In the fight against domestic violence against women and girls, it is vital to have an understanding of its roots first. As stated before, the main causes of domestic abuse behaviour are gender inequality and detrimental societal structures, namely patriarchy, misogyny, sexism, and toxic masculinity. Next, you will need to learn about the correlation between them and domestic violence. For example, normative masculinities such as “Men always have to be tough” or “Men can exert power to control women” often lead to abusive tendencies in male partners. Nevertheless, you should not keep knowledge of such matters to yourself only. You should transform your words, your inquisitiveness, and your knowledge into concrete actions and impactful activism. Engaging in conversations within your social circle (e.g. your family members, friends, classmates, colleagues) about basic subjects is a good way to get involved in activism. If you are a parent and have a son, you can inform him about the rights of women and girls, as well as reminding him to treat females with respect and equality. Plus, boys should be encouraged to embrace and express all aspects of masculinity, including sensitivity, compassion, and so-called vulnerable sides such as sadness. In addition to that, you can discuss gender discrimination and domestic abuse with your friends and colleagues. Since the romanticisation or glorification of violence against women and girls in relationships contribute to domestic violence, be willing to boycott such portrayals in media. However, challenging discrimination against women and girls is not just about boycotting, enhance your knowledge, changing the topics of your conversations, and educating others. Lasting change will only happen if the institutions that affect us also change. To pursue this goal, you can advocate for women’s rights and drive positive change in your workplace. For instance, you can address how the code of conduct in your organisation put female workers at a disadvantage or call for stricter anti-harassment rules in school. By doing these, you help create a safer and more inclusive environment, thus contributing to the fight against gender discrimination and violence against women and girls.
The Power of Volunteerism
I think that volunteerism is also instrumental in the fight against domestic violence. Volunteering itself has proven itself to be an effective, powerful, and life-changing vehicle for preventing domestic violence. Phan Thanh An, a Vietnamese father, who volunteered for Partners for Prevention – a domestic violence prevention program based in Da Nang in 2017 is a perfect example. On working with other male teammates and local authorities to organise offline activities promoting volunteerism and challenging harmful masculinities, not only could An change many males’ misconceptions about women, but he also inspired them to educate others about domestic abuse.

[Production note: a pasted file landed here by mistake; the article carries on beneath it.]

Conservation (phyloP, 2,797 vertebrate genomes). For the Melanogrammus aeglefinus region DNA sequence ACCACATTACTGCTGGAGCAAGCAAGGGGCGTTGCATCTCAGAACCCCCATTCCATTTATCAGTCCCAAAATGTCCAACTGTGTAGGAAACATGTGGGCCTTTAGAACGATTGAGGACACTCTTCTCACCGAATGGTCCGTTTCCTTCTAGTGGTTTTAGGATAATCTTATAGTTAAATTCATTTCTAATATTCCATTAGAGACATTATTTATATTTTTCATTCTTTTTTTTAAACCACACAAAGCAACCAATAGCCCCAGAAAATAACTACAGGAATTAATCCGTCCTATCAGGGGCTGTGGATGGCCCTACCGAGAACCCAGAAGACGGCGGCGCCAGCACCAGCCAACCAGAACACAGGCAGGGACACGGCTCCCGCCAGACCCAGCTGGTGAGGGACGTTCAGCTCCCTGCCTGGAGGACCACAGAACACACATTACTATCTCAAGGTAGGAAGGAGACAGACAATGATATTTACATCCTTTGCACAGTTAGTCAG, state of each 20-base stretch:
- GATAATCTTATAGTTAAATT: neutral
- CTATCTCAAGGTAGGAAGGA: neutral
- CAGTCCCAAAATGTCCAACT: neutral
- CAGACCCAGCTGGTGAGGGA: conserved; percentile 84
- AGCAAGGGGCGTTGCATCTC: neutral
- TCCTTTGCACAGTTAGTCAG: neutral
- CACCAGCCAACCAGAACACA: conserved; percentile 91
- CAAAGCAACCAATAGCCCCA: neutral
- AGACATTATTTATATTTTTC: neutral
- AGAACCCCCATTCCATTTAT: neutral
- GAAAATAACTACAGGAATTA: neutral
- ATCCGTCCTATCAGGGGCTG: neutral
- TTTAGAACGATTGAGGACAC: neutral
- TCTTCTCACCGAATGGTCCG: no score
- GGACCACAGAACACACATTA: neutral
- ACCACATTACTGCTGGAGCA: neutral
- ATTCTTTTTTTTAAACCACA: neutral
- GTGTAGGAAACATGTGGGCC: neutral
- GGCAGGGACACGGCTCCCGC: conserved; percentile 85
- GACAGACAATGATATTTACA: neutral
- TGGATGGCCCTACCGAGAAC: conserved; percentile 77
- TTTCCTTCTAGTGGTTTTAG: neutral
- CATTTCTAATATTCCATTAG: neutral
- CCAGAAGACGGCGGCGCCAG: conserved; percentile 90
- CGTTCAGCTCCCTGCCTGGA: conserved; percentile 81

Like An, you can seek and make use of volunteer opportunities in your community or hometown by assisting social workers, public sector agencies, and voluntary organisations, as well as advocating for female victims-survivors. If you want to work directly with victims-survivors, you can consider engaging in emergency services that involve crisis intervention, shelter provision, connecting victims-survivors with life-saving health and social services, gathering information, statistics, and incidents of domestic abuse. Safeguarding children from abusive homes and advocating for their needs is a great opportunity if you want to work with children while assisting women who experience domestic violence. You can help them keep school rhythm and education routines through technical assistance, online tutoring – as well as working with public and private entities to ensure unconstrained learning opportunities and continued school counselling amidst COVID-19. Readers who are good with words may seek on-call working and awareness-raising opportunities. Regarding the former, you can assist in organisations’ crisis calls and helplines to respond to victims as they are referred by crisis hotlines. Besides, you can raise awareness from professionals, authority figures, and people who have contact with children from violent homes (e.g. school staff, police, social workers, first responders, healthcare personnel, neighbours, relatives) on their roles in identifying and reporting signs of domestic violence, with help from your voluntary sector organisation. In your community or neighbourhood, you can participate in advocacy projects to raise public awareness of domestic abuse, its effects, women and children’s rights. Readers who work in the legal field can support women who experience domestic violence in the court process by holding emergency hearings and executing court orders. By volunteering and engaging in suggested activities, not only are you providing victims-survivors with emergency support, but you are also contributing to the long-term fight against domestic violence and promoting gender equality.
Apart from the aforesaid voluntary positions, there are certainly more opportunities for you out there. I believe that if you truly want to contribute to the fight against women and girls, you definitely can get the ball rolling and start your journey to advocating for the rights of women and girls.
It is indisputable that domestic violence is an alarming issue and a shadow pandemic that is causing many women and girls distress. Therefore, it is of utmost urgency to take action, address and resolve domestic violence. Together, we can stop the domestic violence pandemic, protect women and girls’ rights, and ensure them a bright future.